“You’re worried about her happiness.” She pats my back. “Because she’s too much in love to worry. You’re not worried about yourself at all. You’re a hell of a guy.”

              “Try and imagine. She moves in my one-bedroom apartment in a bare brick building surrounded by strip malls full of Payless Shoe Stores. It’s called Towne, towne with an e, Luxury Living Complex. The basement is a fifteen foot indoor swimming pool that smells like bleach, a health club that smells like moldy plastic rug and a laundry room that smells like baby pee and dryer lint.”

              “What’s the problem? Two can’t live as miserable as one? Can’t she get a job?”

              “She can temp right away teaching French. If she dumbs her French down enough for community college kids. She’ll get 2 classes. Six thousand a semester, twelve thousand a year, eight after taxes. Add my after-tax twenty. Subtract five hundred a month for my detestable curly head. It could be done. Am I allowed to think, what is it? Can we afford a two bedroom apartment? Day care? A six year old car, instead of my creaky old Camry? Does the kid grow up talking whatever language Rose cries in? Will I like that, since it’s only unlearnable Walachian gobble? Will her husband be able to understand my own kid better than me?”

              “This stuff is important to you? Or her?”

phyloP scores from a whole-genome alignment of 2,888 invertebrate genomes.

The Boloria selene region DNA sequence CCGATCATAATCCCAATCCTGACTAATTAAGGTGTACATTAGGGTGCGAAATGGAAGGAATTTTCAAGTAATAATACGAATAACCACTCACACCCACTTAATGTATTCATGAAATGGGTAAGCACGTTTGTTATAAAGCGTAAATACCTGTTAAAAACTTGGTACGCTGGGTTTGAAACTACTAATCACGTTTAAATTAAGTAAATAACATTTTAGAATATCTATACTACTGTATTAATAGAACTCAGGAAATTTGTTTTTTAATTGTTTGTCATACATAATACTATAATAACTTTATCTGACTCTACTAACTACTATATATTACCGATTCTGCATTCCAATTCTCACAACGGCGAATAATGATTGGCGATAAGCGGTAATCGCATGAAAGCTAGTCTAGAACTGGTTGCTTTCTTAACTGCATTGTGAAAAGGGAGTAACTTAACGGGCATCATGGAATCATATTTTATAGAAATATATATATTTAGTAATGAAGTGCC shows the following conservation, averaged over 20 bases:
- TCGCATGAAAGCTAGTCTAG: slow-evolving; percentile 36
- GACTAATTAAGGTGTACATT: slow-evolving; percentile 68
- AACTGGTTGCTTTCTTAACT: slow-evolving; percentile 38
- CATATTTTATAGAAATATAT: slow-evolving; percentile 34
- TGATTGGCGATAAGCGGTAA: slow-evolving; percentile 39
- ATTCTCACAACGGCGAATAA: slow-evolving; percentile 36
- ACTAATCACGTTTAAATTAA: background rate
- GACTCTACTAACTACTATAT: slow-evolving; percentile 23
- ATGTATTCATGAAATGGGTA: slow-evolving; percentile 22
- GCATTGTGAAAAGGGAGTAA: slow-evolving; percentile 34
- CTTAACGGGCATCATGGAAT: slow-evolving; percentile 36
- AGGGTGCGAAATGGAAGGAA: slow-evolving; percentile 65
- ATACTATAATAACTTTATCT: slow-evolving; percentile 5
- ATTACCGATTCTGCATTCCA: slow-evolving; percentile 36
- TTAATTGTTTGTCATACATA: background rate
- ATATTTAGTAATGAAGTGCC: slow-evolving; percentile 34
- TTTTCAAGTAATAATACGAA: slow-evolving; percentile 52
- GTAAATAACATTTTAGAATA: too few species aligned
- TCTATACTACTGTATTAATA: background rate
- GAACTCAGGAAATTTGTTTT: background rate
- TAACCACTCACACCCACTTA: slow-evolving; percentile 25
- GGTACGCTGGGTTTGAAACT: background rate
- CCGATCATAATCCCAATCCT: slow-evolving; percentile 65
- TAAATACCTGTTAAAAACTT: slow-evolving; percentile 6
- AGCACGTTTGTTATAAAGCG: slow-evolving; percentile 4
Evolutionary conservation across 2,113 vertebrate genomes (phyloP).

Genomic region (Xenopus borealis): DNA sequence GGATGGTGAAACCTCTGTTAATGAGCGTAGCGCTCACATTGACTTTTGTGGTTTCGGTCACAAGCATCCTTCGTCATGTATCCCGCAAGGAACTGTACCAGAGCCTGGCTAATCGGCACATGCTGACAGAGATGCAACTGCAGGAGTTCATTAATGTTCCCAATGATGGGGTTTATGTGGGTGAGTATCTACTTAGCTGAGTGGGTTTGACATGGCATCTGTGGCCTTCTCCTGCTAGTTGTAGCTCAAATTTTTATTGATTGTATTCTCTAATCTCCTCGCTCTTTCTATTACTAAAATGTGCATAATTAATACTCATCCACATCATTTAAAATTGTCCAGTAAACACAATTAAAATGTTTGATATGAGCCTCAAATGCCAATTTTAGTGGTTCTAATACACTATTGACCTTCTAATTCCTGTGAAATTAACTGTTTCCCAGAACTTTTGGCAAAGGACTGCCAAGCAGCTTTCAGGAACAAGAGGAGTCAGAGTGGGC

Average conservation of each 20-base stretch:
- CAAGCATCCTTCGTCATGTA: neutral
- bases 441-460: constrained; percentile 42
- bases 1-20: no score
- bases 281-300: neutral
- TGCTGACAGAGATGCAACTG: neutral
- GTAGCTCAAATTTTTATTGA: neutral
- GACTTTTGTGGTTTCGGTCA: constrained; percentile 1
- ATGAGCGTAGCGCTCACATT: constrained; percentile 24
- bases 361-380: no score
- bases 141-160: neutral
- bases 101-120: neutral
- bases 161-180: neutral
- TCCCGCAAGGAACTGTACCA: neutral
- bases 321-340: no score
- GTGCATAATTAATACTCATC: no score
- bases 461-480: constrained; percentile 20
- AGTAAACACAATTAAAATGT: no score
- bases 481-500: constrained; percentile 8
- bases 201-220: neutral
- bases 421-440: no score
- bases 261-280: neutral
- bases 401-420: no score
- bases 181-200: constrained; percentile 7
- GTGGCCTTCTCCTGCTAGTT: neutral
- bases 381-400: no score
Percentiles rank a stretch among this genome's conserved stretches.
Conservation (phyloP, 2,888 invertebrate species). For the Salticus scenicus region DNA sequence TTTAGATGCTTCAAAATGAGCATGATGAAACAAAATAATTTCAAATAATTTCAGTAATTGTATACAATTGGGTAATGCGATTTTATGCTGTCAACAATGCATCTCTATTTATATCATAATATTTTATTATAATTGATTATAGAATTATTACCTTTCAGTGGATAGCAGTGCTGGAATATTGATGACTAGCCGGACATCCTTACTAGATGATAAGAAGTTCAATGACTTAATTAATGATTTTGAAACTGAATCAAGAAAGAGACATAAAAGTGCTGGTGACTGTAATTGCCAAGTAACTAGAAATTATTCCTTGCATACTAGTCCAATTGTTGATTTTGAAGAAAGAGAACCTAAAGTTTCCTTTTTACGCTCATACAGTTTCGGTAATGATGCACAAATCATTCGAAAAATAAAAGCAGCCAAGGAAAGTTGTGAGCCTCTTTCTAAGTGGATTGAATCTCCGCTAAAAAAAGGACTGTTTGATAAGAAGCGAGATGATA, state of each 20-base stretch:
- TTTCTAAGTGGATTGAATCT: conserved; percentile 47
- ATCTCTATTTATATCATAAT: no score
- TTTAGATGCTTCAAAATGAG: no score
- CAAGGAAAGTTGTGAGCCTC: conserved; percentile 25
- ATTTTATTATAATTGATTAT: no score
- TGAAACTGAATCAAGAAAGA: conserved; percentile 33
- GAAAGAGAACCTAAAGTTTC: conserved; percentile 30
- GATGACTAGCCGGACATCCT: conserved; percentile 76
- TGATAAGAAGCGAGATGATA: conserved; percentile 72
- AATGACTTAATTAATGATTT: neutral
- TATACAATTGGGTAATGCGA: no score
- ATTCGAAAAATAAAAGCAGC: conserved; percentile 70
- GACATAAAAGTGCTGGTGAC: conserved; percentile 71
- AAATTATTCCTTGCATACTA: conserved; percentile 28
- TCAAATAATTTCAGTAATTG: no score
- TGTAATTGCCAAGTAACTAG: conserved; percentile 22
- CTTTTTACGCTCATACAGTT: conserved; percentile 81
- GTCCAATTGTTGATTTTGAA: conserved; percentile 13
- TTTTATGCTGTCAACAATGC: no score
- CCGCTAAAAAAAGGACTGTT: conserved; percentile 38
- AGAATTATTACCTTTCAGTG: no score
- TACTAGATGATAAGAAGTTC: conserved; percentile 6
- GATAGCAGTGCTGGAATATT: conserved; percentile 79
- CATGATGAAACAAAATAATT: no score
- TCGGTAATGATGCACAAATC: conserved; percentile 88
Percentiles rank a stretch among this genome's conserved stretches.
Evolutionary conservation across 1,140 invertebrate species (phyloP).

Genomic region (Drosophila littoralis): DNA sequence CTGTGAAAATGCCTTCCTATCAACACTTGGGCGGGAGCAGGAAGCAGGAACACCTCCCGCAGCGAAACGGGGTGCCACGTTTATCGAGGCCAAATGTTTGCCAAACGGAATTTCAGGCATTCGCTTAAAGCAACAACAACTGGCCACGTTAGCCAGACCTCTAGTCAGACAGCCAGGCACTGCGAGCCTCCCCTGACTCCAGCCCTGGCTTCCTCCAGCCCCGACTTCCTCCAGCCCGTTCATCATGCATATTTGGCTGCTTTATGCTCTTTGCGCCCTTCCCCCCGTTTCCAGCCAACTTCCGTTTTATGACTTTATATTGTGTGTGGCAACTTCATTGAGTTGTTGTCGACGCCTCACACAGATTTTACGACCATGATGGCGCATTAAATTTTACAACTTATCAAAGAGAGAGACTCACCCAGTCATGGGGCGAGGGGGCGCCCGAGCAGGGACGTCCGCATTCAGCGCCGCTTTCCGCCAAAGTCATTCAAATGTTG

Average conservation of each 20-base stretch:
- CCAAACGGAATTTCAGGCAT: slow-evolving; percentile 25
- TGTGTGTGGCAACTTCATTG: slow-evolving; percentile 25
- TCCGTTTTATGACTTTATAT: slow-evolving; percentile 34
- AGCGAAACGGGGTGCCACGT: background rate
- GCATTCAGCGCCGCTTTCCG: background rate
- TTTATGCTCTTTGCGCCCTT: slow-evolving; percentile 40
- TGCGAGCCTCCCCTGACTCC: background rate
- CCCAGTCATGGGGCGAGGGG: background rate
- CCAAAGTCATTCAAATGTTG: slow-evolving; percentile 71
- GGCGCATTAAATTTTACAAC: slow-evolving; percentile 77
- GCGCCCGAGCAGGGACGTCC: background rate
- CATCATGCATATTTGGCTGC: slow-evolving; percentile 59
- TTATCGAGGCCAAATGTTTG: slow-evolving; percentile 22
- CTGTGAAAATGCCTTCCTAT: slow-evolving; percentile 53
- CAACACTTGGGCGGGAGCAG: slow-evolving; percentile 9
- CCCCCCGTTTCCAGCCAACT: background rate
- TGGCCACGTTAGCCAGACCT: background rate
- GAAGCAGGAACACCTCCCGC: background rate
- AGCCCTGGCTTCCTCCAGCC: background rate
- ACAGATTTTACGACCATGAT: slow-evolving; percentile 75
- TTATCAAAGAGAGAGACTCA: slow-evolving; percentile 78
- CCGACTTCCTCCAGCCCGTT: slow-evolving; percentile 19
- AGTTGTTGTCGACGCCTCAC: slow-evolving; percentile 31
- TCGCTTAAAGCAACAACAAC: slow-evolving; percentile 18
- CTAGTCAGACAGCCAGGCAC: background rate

“She’s saying it, in bed, half in and half out of English, when we lay around what-if and then-whenning. She says they never talk English except when Americans can hear. I say every time we made love she phoned him and said she burned the sheet in English. She laughs, she says that must be how he knew she was in bed with me. They’re married. They tell each other things they don’t know they’re telling. What will she be without him?”

              “Ooh, I want to, aah, thank you.”

              Razzberry squats down in front of me and blows a razzberry. I say to Candy: “Rose says she loves me. Do I even know what she means by that?”

              Razzberry spits a juicer razzberry.

              “Sorry Hon, he’s got women probs. He doesn’t want to get thanked.”

              “Well uhn fuck him then, and ooo-weee his women probs. And fuck you too.”